Pajama Press

Posts Tagged ‘starred-review’

A Starred Review for Lili Macaroni from Kirkus Reviews!

Posted on May 8th, 2019 by pajamapress

Cover: Lili Macaroni Author: Nicole Testa Illustrator: Annie Boulanger Publisher: Pajama Press

The first review is in for Lili Macaroni, and we are very delighted to receive a ★ Starred Review ★ from Kirkus Reviews to start things off.

“Self-confidence is hard to come by when classmates make fun of the things that make Lili Macaroni herself….Boulanger’s changing perspectives and use of shadows to stand in for other kids’ teasing set the mood, Lili’s exuberant brightness changing to more somber tones with her sadness. Lili and her family are white; there is one black classmate. From Québec, a wonderfully empowering message to be yourself, with a strategy to ease heartache added for good measure.”

Click here to read the full review

Kirkus Reviews gives Swallow’s Dance a Starred Review

Posted on August 1st, 2018 by pajamapress

“Spiritual and cultural beliefs blossom into a celebration of life—at least until the darkness of fear and ruthlessness of the earthmother rip apart a homeland and a cherished way of life. This mesmerizing, aching tale explores ancient beliefs in gods and nature and their impact on an Aegean island society in the Bronze Age….Orr nimbly shows Leira’s imperiousness and her humanity alike as the girl witnesses the jarring shift in order when once-exalted priests and priestesses find themselves cast adrift. Her mixture of prose and free verse to tell Leira’s story is lyrical and magnetic—and devastating. Not for readers searching for a simple or happy journey, this is a beautiful song of a book that shows that life isn’t always fair, but change is always constant.”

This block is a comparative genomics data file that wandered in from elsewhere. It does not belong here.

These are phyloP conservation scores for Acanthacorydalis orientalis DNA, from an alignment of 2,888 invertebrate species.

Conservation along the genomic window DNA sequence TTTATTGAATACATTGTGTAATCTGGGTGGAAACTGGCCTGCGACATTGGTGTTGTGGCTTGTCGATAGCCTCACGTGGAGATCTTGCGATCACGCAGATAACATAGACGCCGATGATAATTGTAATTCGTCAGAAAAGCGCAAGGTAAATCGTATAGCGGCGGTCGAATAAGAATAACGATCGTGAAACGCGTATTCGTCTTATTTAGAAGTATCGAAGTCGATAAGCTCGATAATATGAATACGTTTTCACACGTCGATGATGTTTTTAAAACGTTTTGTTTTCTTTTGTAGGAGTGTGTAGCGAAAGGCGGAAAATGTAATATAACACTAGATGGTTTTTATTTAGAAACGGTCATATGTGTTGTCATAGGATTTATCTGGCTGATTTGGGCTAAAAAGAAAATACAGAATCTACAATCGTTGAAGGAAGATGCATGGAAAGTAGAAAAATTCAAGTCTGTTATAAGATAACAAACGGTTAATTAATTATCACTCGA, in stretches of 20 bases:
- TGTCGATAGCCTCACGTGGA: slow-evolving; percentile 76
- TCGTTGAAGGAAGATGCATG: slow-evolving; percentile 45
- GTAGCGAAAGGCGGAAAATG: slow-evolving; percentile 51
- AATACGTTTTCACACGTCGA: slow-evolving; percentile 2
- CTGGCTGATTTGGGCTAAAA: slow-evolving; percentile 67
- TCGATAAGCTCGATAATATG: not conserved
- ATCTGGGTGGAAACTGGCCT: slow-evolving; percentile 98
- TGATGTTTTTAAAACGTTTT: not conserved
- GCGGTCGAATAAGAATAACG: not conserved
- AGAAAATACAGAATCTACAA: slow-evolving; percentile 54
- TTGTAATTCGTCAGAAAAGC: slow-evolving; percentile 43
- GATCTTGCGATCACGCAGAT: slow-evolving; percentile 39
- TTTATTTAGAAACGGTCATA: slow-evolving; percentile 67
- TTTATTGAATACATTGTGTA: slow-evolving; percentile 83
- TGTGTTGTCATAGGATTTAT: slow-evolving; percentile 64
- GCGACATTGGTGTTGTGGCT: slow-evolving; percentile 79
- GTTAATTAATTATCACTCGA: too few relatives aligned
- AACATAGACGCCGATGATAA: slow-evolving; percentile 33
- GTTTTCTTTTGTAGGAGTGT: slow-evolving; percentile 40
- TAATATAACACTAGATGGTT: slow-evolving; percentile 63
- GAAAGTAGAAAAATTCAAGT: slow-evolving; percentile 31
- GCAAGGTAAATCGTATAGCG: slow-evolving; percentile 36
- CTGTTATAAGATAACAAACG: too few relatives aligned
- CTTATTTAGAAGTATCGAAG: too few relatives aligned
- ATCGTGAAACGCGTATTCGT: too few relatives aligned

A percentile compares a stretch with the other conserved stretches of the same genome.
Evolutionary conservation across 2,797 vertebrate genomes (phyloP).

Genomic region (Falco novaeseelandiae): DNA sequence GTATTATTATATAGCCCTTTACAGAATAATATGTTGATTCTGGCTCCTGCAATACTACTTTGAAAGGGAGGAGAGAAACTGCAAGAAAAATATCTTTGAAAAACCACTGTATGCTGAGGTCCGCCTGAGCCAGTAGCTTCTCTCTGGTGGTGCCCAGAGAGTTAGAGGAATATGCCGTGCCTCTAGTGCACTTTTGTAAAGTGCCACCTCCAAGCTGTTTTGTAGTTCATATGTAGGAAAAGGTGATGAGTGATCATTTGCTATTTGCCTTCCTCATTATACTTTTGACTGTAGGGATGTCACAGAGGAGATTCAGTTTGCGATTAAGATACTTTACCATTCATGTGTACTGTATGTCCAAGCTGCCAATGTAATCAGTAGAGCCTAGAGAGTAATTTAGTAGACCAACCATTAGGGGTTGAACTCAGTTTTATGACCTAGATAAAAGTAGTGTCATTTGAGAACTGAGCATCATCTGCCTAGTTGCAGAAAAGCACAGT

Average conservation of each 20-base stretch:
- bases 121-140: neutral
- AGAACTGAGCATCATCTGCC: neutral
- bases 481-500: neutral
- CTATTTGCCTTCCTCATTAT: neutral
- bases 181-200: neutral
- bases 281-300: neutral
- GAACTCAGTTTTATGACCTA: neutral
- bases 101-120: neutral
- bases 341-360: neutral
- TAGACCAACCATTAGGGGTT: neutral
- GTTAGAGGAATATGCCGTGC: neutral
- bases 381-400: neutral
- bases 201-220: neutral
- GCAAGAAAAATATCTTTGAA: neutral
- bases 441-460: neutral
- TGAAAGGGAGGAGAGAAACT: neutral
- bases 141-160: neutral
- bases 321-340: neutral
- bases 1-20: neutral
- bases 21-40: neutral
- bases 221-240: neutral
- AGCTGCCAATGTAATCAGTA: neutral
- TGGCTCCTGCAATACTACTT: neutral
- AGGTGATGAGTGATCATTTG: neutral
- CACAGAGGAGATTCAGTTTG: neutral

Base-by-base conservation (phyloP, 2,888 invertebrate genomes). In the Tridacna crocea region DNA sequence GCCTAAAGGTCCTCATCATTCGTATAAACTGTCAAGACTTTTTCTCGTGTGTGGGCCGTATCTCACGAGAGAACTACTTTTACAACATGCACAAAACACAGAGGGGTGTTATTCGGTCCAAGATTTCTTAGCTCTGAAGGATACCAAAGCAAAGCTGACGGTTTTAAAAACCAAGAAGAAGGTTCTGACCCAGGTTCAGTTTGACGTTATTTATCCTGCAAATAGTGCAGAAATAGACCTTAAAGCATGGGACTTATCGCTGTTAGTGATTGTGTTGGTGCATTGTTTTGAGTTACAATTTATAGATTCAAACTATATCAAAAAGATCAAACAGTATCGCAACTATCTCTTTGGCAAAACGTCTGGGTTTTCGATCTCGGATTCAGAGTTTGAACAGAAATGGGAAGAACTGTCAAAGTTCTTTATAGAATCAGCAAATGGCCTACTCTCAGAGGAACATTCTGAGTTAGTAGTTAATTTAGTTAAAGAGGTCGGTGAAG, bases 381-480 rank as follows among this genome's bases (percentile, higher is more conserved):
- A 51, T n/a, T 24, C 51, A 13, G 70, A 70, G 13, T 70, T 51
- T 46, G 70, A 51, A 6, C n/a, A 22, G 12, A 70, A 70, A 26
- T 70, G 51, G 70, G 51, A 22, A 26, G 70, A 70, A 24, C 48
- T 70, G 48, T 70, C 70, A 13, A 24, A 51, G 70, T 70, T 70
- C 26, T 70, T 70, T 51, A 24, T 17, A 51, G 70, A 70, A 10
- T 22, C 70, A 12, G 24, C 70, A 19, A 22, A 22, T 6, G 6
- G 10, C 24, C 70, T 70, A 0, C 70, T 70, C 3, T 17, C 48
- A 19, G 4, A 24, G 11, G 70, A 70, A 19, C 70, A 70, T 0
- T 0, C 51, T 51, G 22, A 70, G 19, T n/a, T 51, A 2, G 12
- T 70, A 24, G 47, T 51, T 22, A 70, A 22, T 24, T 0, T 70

Click here to read the full review

A Starred Review for Small Things from School Library Journal!

Posted on March 1st, 2018 by pajamapress

SmallThings_Website“[An] incredibly moving tale…This wordless, picture book–size graphic novel is rendered in beautiful gradients of pencil. It was created by the late Tregonning and completed by Shaun Tan (The Arrival), whose own style is similarly characterized by surrealism. Cute character designs with bobble heads and circular eyes make the work pensive rather than depressing. This is a sympathetic examination of anxiety that never assigns blame; instead, the authors acknowledge the complexity of the situation and that resolutions aren’t easy….VERDICT With direction from educators, guidance counselors, or parents, this poignant title will resonate with those dealing with mental illness. A superb example of bibliotherapy.”
—Rachel Forbes, Oakville Public Library, Ont.

Read the full review in the March/April 2018 issue of School Library Journal

A Kirkus Starred Review for Woodrow at Sea by Wallace Edwards!

Posted on January 16th, 2018 by pajamapress

WoodrowAtSea_Website“Edwards’ watercolor-and-ink illustrations are deceptively simple without fancy visual angles or digital effects—but it is this simplicity that creates and supports the story’s authentic, heartfelt ingenuousness. A lively, intelligent variation of full-page illustrations, double-page spreads, and spot vignettes keeps the pace active….A story of adventure and friendship without the boundaries of words, which becomes more personal and satisfying as a consequence.”